“The Flight” by Richard Causton and George Szirtes

Christmas 2C, Flight to Egypt, Matthew 2:13-23, Richard Causton, George Szirtes, King's College

One option for this coming Sunday’s gospel is the Holy Family’s flight to Egypt (Matthew 2:13-15, 19-23). I can no longer hear this story without also hearing the words of poet George Szirtes and the music of Richard Causton.

Richard Causton is the composer of the 2015 commissioned Christmas Carol, “The Flight,” performed by King’s College during the Festival of Nine Lessons and Carols on Christmas Eve. George Szirtes is the poet who wrote the words of the carol. Mr. Szirtes was born in Budapest, Hungary, and came to England as a refugee at the age of eight.

Mr Causton wrote the following about how this carol came to be:

Earlier this year I spent a great deal of time in libraries looking for a suitable text for my new carol and although I unearthed many old and very beautiful poems about the Nativity, I struggled to find one that I really wanted to set to music. I had a growing sense that at this precise moment it is perverse to be writing a piece about a child born in poverty, away from home and forced to flee with his parents, without in any way paying reference to the appalling refugee crisis that is unfolding.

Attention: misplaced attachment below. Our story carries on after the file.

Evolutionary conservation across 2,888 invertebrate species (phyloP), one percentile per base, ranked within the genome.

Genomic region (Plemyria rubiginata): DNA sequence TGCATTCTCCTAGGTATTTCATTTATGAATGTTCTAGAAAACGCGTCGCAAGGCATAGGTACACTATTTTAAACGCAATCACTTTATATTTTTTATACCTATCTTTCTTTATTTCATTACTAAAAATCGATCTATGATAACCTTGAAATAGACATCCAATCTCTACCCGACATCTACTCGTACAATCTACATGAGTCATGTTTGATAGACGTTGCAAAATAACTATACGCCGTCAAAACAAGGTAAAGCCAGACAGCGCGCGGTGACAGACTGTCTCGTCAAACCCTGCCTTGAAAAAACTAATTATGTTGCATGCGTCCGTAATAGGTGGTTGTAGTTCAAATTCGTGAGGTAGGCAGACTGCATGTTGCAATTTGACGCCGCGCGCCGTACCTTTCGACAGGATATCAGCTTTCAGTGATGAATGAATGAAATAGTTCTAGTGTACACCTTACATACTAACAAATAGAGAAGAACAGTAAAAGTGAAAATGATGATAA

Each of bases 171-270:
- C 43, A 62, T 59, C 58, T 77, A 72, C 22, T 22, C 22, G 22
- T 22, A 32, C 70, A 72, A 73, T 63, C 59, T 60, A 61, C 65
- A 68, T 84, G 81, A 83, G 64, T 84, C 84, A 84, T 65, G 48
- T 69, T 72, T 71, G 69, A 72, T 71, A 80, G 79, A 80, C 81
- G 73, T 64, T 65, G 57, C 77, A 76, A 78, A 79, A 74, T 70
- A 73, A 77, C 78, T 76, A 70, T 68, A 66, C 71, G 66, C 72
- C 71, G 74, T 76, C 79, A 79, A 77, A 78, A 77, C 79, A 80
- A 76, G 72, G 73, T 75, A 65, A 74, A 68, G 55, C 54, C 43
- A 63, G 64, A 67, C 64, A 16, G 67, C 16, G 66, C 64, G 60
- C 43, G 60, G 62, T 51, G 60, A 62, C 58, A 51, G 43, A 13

I phoned my friend, the poet George Szirtes to ask if he might be prepared to write me a poem which could encompass some of these ideas. By complete coincidence, the very day I phoned he was in Hungary, at [the] Budapest railway station talking to the refugees who were stuck there while trying to leave the country. Within days, George sent me a poem that is at once beautiful, eloquent and hard-hitting.

The Flight, by George Szirtes

The child on the dirtpath
finds the highway blocked
The dogs at the entrance
snarl that doors are locked
The great god of kindness
has his kindness mocked

May those who travel light

Find shelter on the flight

May Bethlehem

Give rest to them.

The sea is a graveyard
the beach is dry bones
the child at the station
is pelted with stones
the cop stands impassive
the ambulance drones

We sleep then awaken
we rest on the way
our sleep might be troubled
but hope is our day
we move on for ever
like children astray

We move on for ever
our feet leave no mark
you won’t hear our voices
once we’re in the dark
but here is our fire
this child is our spark.


  1. The Child, indeed, the spark. The child (everywhere) is the spark. I grieve almost constantly the plight of “the child”; yet, according to the song you have shared, the Child gives us/me hope.


  2. Flee because if you don’t you will be destroyed. today we see Syrians fleeing not because of the urging of angels but because of the destruction reigning around them. And there are other reasons for people fleeing: unemployment, a desire for a second chance, etc. But through all this one finds the presence of God: love, kindness, miracles, hope, all of which gives one a reason to live. And to rejoice.
    “We sleep then awaken
    we rest on the way
    our sleep might be troubled
    but hope is our day
    we move on for ever
    like children astray”


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